Jade War Fonda Lee // Book Review – Simone and Her Books

Continuation City of Jade really brings and I think this world is a new obsession for me. Thanks to Orbit Books for donating the book. My opinion was not influenced by either the publisher or the author.

Here’s more on Jade War

jade war

In the Jade War, a sequel to the World Fantasy Award-winning novel The City of Jade, Siblings and Siblings fight rival clans for control of the metropolis of honor and Asian-inspired fantasy.

On the island of Kekon, the Bone family was hit by violent disputes over the control of the capital and the miraculous jade that gives trained Cape Verdean soldiers the supernatural powers they had for hundreds of years.

Behind the walls of Kekon, war is brewing. Powerful foreign governments and mercenary criminal kings turn their eyes to the island nation. Jade, Kekon’s most valued resource, can enrich them or give them the advantage they need to overthrow their competitors.

Faced with threats from all sides, the Bone Family is forced to form new and dangerous alliances, confront enemies in the darkest streets and the tallest office towers, and set aside honor to do whatever is necessary to ensure their own survival. of all the green bones of Bacon.

The Jade War is the second book in the Green Bone Saga, an epic trilogy about family, honor, and those who live and die under the old laws of blood and jade.

my thoughts

It was such an incredible book and literally so much intrigue in this book that you could get lost. This time, the story interfered less with the competition between the two clans (Mountain and No Peak clans) and focused on how these clans plan the next move.

In this case, it is not as simple as claiming territory on a small plot of land in Kekon, but extending it to other countries. When the mountain clan revealed that they were doing business abroad, the No Peak clan also wanted to get some of that action by concentrating its efforts on expansion in Espen. However, during the massive war between the two countries, with refugees from those countries coming to Kekona and desperately demanding jade, it was possible to make money, even if it misled the basic ideologies of wearing jade.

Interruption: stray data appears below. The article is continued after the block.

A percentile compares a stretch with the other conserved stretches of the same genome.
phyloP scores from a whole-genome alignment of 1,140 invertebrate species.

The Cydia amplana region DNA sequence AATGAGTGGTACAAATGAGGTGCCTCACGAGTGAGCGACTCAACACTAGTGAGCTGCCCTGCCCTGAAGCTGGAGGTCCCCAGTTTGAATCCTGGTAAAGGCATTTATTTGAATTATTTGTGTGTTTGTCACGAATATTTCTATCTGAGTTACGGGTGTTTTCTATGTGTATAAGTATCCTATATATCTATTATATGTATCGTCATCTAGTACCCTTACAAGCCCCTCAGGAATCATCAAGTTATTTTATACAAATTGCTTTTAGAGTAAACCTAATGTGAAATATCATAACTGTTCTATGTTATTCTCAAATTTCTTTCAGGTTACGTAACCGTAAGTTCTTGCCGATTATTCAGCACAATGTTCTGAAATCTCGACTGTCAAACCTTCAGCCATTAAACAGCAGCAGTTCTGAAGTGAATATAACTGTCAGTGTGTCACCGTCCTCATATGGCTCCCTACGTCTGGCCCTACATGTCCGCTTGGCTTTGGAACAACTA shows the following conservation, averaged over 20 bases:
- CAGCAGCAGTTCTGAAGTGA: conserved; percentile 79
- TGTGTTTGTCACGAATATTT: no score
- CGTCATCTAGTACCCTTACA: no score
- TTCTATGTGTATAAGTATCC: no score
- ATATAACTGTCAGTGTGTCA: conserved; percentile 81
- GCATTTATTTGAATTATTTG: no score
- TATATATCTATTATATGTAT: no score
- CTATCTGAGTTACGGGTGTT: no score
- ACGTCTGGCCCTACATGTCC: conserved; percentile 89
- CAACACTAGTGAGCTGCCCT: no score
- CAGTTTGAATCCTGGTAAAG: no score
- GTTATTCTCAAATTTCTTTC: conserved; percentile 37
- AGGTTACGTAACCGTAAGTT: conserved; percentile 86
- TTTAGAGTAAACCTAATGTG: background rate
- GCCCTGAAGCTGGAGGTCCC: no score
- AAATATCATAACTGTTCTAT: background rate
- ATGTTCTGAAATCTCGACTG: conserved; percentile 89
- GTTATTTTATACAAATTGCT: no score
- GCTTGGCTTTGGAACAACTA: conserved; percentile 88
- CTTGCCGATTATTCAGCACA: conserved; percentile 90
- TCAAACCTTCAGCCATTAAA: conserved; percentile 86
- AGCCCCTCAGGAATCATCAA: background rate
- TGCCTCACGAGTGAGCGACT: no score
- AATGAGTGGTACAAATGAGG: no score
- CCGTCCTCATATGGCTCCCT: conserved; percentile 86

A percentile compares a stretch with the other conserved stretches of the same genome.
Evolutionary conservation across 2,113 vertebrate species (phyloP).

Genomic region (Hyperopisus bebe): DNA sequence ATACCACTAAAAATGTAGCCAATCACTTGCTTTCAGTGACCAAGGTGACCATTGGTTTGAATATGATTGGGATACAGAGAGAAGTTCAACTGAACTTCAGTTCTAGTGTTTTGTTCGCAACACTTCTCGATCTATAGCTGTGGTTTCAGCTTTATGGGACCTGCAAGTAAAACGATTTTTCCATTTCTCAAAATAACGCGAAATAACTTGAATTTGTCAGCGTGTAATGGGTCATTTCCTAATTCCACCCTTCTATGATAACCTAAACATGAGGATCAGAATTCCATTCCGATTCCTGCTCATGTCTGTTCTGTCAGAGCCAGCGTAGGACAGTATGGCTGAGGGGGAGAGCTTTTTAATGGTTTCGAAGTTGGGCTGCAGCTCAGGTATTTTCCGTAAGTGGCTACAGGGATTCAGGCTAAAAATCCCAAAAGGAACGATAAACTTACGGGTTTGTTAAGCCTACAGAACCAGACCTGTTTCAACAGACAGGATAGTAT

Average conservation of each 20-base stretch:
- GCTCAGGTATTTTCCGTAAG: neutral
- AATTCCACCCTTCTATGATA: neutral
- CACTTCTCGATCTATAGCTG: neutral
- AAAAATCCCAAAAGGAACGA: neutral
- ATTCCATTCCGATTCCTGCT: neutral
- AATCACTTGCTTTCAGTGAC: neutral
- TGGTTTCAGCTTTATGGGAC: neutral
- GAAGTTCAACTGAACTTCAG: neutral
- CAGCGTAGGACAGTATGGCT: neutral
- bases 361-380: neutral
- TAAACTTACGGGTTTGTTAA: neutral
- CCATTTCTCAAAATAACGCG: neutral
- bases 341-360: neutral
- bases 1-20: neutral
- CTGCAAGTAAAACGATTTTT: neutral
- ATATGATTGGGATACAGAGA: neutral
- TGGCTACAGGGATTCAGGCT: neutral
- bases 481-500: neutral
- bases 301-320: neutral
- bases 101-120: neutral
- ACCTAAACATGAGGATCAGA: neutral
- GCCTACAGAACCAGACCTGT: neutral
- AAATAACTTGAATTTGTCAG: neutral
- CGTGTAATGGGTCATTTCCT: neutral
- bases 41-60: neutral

I was really surprised by this ending and what all the political deals have overcome. Maybe I saw it if I paid more attention to the history and political components of the book, so it was amazing to see how the whole war, turmoil and war turned out to be a bigger plot device! Both families have interesting things to do and while you’re just reading the No Peak side, it’s still pretty interesting to see how they decide to expand their business.

Of course, it was also a much deeper development into Hilo, Shae, and Anden and the characters around them. Not only do they adapt to the roles assigned, but they also see that they are also trying to resist. It was really interesting to see Shae try to become an Air Man. While she has a mind for the business, it also seemed like she was trying to maintain some of her appearance by maintaining relationships and trying to avoid the horrible sides of her job. But there were things that were simply unavoidable, and watching Shae reluctantly take on the role of Weather Man was, in a sense, heartbreaking.

The same is true of Anden when he was sent to Espenia to live without jade. While there, he somehow gets stuck in the Green Bone families on that island and becomes a larger component of the No Peak clan. It was interesting to see how Shae and Anden discover their true self, as well as being included in the world their family created. My favorite character was probably Wen, who grows en masse from this story. Don’t let the Eye of the Eye with a green heart fool you!

I’ll tell you the story turned out to be a little slower for me. There was not much convincing history with more emphasis on the political and economic benefits of families. He felt more of a character, and his driver was the No Peak clan family. True, it’s almost to the end when a lot of really big points in the novel happen. There are other moments in the book that promote your interests, but I kept asking myself where it all happens in a few moments.

All in all, it was such a great story and a sequel to Jade City. It certainly seemed like the second part of The Godfather, in which Michael enters into a relationship with Cuba and legitimizes the business, but, as in the film, it delayed a bit as everything was prepared for the final chapter.